Saturday, September 18, 2004

MTC v Sweet FA

I went to an MTC play with my friend/fuckbuddy B on Thursday night. It was a production of Take me Out, a baseball drama about a professional player who comes out. B's boyf/husband is a set designer for MTC (sorry, i forget there are non-Melburnians reading: Melbourne Theatre Company) so B gets free tix for all their shows.

By the way, who says queer isn't the new black?

Now, i confess: I hate MTC productions. I always walk away from them disappointed, with a good idea of how I could fix up lighting, set design, performances, direction - mise en scene in general, i suppose. So, typically, B and I discussed faults with the production during the interval.

Watching the first act, I came up with a theory of breathing in drama. I think that any theatre production needs to occasionally give the audience a chance to digest what has happened in the previous scene(s) . I don't mean something like the interval - it's more in the pauses when set changes occur, when the stage is dark and uninhabited, when there is silence; then the audience can catch their breath.

The problem with this production, I argued, was that the set design was so tech-savvy (items came on stage via a pulley system of some sort) and fast-paced that the audience didn't get to breathe. B had seen this particular production a few weeks earlier, and pointed out that the very sort of breaks I had been talking about had happened were included in the earlier night, but the play was just as shit.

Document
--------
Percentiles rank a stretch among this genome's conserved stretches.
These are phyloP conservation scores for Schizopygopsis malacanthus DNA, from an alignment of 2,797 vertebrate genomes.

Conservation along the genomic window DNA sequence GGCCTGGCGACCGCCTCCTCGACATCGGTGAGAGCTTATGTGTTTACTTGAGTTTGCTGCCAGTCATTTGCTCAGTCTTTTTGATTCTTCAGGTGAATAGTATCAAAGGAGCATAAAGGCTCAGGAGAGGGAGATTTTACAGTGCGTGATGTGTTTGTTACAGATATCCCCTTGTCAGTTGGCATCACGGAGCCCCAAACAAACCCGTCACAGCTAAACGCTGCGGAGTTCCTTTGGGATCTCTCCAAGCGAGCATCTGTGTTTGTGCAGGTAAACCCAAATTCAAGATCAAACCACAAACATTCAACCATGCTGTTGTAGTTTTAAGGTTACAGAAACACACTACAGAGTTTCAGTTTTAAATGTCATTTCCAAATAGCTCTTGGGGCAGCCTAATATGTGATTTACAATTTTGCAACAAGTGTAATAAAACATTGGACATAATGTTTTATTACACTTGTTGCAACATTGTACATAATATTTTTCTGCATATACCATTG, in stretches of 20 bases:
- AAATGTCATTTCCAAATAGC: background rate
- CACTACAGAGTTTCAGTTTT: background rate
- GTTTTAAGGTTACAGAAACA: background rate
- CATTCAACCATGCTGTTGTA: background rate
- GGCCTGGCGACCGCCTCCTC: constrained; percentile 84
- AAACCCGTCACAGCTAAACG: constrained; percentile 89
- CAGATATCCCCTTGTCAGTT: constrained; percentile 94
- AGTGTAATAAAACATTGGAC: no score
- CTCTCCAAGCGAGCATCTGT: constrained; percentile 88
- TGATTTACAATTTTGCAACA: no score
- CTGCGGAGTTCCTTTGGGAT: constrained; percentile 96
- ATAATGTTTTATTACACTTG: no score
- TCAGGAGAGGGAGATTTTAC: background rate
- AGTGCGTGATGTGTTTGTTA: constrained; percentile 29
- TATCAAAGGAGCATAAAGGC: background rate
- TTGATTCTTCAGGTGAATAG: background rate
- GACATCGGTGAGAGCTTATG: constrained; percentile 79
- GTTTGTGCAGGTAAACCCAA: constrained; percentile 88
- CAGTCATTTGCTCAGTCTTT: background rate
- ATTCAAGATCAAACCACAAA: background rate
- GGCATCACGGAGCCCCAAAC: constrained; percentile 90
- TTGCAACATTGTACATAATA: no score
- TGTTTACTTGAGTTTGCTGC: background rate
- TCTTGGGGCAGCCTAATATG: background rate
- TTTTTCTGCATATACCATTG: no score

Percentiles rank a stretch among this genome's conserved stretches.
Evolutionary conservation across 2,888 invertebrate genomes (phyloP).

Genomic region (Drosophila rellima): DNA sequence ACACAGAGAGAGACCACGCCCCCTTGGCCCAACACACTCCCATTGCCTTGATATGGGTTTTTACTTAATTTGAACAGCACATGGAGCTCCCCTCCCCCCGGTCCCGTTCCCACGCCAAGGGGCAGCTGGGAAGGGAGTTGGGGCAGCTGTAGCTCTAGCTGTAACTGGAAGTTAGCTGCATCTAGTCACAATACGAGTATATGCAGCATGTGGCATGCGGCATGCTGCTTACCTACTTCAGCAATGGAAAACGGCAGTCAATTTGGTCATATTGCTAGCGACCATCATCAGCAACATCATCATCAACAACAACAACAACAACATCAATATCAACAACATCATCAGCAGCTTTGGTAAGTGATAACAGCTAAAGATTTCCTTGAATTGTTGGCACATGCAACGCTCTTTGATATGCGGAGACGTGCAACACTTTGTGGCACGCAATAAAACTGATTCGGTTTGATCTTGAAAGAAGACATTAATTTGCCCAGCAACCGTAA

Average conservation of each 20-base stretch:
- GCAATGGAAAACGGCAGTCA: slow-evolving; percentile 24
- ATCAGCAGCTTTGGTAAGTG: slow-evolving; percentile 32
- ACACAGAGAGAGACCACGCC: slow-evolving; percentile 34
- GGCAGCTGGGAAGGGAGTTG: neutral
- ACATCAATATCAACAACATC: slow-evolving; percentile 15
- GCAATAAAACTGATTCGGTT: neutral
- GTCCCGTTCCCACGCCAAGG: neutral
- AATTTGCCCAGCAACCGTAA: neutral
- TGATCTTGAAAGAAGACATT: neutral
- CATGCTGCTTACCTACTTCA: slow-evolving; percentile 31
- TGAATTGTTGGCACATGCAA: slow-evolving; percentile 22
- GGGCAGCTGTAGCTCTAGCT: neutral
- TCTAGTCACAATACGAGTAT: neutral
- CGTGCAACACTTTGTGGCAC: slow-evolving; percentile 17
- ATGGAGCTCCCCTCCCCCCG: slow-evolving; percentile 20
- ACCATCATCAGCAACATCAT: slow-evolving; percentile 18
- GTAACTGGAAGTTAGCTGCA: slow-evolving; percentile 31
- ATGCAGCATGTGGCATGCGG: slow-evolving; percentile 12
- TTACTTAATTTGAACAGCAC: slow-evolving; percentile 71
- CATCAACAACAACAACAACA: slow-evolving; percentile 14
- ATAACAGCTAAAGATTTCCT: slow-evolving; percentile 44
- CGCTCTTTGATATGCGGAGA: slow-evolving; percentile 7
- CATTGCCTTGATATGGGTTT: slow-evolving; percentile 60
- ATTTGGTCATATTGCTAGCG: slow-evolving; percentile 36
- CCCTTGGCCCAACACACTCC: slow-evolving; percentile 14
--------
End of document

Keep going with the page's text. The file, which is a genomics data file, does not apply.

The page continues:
In the second half, it hit me: the performances were overdone, granted, but it was the pacing of the play that was fucked. B agreed. It ended up coming off as a piece still being workshopped, with no one quite sure how to bring it together.

After the show, I told B about my Monday night. My friend FA had brought together an ensemble of friends and fellow-performance-students at Bar Open in Fitzroy to create a symphony of vignette-y performance pieces. And it worked: he started off with this satirical spoken word performance of a diatribe against the metrosexual, had all sorts of different pieces then finished with a quasi-drag performance of Aretha Franklin's Dr Feelgood, which I'd never heard before. It was breathtaking.

Here was this ridiculously studenty production which actually worked: it flowed nicely (despite having one stupidly useless skit-ish performance in the middle) , (most of) the actors seemed to find the right style of performance for their respective moments, and the upstairs performance space of Bar Open seemed to be utilised well. Which goes to show even the very sweet FA is better than MTC.

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